The Green Bay Packers are traveling to San Francisco for the NFC Championship Game! Green Bay put the first half to measure against Seattle – and still had to tremble in the end. But the Seahawks ended their season with more questionable coaching decisions.
In the duel between two teams who want to attack primarily on the run, a central question was: Who can create more big plays and who can find the best mix in play calling? The answer was quickly found – it was the Packers.
Offensive Green Bay appeared significantly more variable than in numerous games this season, attacked efficiently with play action and run pass options and was able to lay down drives for a long time.
Rodgers (16/27, 243 YDS, 2 TD; 2 ATT, 16 YDS) found the first drive a good route combination Davante Adams at Third Down for touchdown and the last two drives of the half were long drives with many plays that led to the end zone. Both times it was a short run by Aaron Jones on Third Down.
The Packers were able to gradually expand their leadership. And Seattle? The Seahawks fell into the problems that were to be feared: Many runs in early downs, poor protection in the normal dropback passing game: Seattle had five drives in which a field goal miss and a successful field goal jumped out. Only one of the five drives brought in more than 35 yards of space.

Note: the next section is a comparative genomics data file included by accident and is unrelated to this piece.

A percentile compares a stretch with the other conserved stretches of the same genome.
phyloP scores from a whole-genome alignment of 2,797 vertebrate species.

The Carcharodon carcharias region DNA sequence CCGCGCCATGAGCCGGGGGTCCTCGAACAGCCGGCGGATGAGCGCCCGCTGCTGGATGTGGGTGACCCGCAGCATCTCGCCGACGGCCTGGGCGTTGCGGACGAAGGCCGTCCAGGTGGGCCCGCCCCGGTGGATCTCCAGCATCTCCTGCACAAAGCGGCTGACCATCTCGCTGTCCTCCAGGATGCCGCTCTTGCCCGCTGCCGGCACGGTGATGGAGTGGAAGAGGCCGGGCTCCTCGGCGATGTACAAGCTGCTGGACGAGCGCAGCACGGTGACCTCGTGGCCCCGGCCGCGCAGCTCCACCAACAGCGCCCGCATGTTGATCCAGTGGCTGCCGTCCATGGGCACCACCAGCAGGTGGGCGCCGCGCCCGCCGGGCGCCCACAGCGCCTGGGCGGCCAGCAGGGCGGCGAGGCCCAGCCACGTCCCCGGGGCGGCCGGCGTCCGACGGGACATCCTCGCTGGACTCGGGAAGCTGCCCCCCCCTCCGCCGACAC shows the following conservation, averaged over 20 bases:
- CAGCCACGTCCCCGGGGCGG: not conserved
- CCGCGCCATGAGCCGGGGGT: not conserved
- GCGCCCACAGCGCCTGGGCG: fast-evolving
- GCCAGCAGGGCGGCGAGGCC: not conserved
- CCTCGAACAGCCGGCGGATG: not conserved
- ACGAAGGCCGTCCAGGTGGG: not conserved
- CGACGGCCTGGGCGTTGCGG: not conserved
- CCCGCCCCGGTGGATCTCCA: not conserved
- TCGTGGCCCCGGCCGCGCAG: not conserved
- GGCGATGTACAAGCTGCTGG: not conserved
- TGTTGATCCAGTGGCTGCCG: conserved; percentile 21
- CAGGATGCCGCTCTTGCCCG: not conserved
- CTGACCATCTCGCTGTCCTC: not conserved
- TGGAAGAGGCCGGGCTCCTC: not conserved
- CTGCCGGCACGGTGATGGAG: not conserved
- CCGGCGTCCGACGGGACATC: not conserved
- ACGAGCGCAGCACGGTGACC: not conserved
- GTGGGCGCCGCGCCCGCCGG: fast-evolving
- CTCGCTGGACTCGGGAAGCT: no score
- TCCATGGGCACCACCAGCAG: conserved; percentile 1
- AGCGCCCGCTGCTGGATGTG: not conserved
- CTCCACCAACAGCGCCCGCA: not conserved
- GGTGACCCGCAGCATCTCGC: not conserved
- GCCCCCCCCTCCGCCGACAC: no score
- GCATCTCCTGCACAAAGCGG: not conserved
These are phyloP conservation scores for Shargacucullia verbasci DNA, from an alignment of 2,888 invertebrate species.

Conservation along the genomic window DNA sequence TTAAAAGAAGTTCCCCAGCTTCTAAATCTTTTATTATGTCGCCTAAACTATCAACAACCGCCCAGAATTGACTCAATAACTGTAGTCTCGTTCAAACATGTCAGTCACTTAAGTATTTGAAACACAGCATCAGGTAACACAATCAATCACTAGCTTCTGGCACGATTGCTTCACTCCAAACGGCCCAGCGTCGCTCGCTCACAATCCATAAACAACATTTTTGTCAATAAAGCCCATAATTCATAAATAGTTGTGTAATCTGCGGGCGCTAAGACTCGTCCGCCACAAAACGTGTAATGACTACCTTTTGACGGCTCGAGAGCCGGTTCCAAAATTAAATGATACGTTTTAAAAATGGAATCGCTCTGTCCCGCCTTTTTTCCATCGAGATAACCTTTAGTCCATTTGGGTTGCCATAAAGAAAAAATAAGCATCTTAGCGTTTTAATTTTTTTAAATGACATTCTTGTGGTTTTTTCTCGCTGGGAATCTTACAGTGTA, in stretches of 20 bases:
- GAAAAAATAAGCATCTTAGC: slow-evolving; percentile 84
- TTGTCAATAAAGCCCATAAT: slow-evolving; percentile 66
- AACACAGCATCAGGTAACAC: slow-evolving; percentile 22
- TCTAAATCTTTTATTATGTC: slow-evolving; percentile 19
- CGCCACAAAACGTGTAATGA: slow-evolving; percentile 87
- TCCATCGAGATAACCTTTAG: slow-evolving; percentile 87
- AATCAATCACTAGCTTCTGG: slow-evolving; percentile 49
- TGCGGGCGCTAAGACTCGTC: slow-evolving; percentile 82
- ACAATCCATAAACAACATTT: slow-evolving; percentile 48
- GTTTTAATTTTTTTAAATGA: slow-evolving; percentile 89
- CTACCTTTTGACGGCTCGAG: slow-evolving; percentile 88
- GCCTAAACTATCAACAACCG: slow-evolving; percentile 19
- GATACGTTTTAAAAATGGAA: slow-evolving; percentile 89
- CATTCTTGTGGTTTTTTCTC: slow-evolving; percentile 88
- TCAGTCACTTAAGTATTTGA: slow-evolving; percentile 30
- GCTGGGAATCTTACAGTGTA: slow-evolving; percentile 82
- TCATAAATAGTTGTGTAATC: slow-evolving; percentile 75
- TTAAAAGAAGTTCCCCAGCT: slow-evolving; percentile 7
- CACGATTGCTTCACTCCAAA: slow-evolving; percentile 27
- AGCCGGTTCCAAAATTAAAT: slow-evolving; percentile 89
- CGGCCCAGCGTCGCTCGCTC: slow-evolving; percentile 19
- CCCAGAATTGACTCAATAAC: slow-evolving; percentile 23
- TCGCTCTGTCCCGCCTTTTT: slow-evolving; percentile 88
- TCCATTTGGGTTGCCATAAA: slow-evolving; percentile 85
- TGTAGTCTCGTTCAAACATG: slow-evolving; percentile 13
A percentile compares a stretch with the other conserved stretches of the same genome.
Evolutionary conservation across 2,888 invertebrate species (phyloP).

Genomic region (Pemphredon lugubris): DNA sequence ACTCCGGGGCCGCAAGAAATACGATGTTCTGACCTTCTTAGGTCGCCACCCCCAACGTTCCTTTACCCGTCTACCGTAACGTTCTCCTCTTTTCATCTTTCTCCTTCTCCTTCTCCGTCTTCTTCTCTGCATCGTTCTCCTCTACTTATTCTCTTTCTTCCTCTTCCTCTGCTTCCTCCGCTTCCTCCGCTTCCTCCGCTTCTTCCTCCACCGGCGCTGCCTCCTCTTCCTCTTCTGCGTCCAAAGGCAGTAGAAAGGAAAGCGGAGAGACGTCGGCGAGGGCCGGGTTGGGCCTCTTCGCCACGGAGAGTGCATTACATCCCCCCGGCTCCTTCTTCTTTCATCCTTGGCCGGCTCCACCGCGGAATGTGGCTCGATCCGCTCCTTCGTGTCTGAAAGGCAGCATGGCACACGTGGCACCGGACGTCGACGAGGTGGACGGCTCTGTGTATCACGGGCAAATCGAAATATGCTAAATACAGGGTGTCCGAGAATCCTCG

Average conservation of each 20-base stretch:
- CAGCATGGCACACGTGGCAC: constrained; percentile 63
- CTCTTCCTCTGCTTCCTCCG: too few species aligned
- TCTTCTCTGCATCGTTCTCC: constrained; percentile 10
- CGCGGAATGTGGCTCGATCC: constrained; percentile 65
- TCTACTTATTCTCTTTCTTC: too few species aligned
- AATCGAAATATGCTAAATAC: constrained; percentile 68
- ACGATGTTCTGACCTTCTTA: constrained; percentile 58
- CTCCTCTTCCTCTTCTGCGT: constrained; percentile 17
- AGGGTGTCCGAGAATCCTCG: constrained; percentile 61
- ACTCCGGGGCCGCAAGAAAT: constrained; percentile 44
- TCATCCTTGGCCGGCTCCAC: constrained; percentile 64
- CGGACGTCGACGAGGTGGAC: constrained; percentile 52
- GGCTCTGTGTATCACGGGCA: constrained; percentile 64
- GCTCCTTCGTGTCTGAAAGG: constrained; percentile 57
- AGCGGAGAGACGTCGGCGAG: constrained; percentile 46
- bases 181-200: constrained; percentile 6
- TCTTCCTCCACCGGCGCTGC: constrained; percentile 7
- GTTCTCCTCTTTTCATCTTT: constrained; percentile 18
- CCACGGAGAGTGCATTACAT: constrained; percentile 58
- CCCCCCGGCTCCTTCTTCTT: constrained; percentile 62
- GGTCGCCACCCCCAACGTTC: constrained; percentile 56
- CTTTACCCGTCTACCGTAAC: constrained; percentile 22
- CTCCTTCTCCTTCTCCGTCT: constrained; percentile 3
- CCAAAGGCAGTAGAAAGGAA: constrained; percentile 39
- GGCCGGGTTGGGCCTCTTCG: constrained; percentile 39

Seahawks catch-up is not enough
That changed after the half-time break. Seattle put the game more in Wilson’s hands and was promptly rewarded. Several big plays via play action, Wilson (21/31, 277 YDS, TD; 6 ATT, 64 YDS) also had critical plays as scrambler. Green Bay was able to respond to Seattle’s first touchdown drive with a long Adams touchdown, but Seattle’s offense was now involved.
Wilson continued to deliver big plays inside and outside of the pocket, even though he felt the ball felt like an eternity several times – and promptly led Seattle to two more touchdowns, while Green Bays Offense can now no longer keep up with the initially fragile Seahawks defense could. The lead shrank more and more, and Green Bay’s next drive ended with a bag from Shaquem Griffin at Third Down.